One of the premium starting hands in Texas Hold'em is A-K - otherwise known as 'big slick'. It's a hand which has immense scope to improve whilst at the same time offers significant temptation to get you into trouble. The term originally used to refer to a suited Ace King, however the term now includes any ace and king dealt together pre flop.
The hand is towards the top of the pecking order in terms of Hold'em starting hands however is arguably one of the most dangerous hands due to the potential it offers. The pre flop odds of hitting any A-K is 81.9 to 1 (0.9%). It's a hand that players love to get and when they get it, wildly overplay. The reason it presents so much danger is that it needs to hit when up against a lot of other hands. For instance, it's a small underdog against any pair.
Another attraction with the hand is that it dominates a number of popular hands to play, including AQ, AJ, A10, KQ, QJ and KJ. AK has all these hands dominated pre flop however on the flop, things can quickly change. A lot of players, good and bad, tend to get into particular trouble when they hit top pair or top 2 pairs. A lot of players dislike the hand for this very reason. Often it's easier to play a scrappy hand like 5-6s as you'll have a better idea where you are when the board is dealt.
There's no one way to play the hand. A lot depends who you're up against. The key with this hand is to treat it for what it is - two cards - and not yet a pair. That means that unless it improves, you'll likely have ace high, unless the board plays. It's always more of a challenge when you need to hit. It's this fact that gets so many people in trouble - they simply think the hand is bigger than it is - remember, AK is eclipsed by any pair, albeit only marginally. So the same technique should be adopted - find out where you are in the hand but when you think you're beat, dump the hand and move onto the next.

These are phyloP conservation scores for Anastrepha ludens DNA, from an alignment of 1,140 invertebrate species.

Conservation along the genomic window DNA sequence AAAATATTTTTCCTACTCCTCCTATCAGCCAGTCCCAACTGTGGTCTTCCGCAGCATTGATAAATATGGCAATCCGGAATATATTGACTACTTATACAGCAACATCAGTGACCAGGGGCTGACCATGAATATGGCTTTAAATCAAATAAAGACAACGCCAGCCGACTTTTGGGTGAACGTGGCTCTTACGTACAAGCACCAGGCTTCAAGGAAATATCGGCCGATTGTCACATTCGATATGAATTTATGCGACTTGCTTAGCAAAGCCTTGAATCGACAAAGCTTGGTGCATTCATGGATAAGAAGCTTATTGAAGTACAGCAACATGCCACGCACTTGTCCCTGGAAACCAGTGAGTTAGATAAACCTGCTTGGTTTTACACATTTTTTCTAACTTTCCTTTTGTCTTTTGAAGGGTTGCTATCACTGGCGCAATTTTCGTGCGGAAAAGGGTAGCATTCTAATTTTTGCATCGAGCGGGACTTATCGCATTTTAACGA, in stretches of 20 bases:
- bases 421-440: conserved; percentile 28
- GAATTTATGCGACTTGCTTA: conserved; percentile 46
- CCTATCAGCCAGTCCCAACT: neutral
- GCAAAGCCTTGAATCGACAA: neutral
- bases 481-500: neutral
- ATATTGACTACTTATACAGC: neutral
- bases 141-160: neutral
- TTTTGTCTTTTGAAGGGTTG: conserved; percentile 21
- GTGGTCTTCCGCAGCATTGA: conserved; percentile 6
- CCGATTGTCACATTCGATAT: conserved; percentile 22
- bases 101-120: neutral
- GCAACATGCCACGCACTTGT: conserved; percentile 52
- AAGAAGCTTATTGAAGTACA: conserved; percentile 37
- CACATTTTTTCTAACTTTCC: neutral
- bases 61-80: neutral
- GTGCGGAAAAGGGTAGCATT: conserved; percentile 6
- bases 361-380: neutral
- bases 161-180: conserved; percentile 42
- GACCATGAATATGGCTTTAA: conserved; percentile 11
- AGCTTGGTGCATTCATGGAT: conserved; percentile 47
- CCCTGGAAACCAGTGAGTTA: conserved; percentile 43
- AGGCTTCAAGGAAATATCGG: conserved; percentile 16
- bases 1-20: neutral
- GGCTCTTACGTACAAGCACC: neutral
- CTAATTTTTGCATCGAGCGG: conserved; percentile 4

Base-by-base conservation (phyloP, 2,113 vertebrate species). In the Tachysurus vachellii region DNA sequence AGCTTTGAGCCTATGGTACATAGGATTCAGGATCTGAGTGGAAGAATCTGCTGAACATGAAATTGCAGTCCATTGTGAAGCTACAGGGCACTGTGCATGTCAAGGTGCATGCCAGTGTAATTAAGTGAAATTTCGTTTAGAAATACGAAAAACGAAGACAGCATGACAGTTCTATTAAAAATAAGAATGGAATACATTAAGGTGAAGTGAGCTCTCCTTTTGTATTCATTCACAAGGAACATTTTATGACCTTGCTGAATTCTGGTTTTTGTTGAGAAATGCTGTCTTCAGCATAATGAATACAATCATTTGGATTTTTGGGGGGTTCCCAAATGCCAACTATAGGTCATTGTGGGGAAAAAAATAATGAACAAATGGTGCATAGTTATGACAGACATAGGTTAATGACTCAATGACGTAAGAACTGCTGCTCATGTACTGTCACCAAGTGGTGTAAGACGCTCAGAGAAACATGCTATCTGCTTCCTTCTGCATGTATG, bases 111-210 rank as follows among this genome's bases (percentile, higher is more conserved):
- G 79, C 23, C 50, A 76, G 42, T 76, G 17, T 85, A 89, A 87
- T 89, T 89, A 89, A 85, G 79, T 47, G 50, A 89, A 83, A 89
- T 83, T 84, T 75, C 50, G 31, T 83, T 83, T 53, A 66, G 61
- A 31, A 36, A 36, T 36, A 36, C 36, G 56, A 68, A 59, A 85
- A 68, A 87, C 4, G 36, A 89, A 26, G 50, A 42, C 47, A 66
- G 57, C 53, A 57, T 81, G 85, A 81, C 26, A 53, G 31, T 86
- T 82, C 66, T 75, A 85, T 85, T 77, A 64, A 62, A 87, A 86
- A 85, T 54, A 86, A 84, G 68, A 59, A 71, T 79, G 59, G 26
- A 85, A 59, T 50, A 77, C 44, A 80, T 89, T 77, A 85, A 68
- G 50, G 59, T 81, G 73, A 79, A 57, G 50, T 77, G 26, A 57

Pre flop you're quite right to post a raise but don't go overboard. Would you be as excited by a pair of 2's pre flop? You should be, it is a better starting hand than AK, why because it doesn't have to improve to win. In fact the 2's would come out on top 52% of the time - yes it's pretty marginal. All too often players go broke defending top pair - and this isn't the right play as more times than not, you're opponent will have more than a pair, especially when playing anything but low stakes. Understanding your opponents and what their range is will help.
So, play the hand carefully - ideally you want to get into a heads up situation. If your hand (AK) came up against a pair of 2's and lets say a third players JQ suited, you would only win 36% of the time. The more players the more dramatic the win percentages drop. As with any hand, bet enough to find where you are in the hand - when it feels like your behind - fold.
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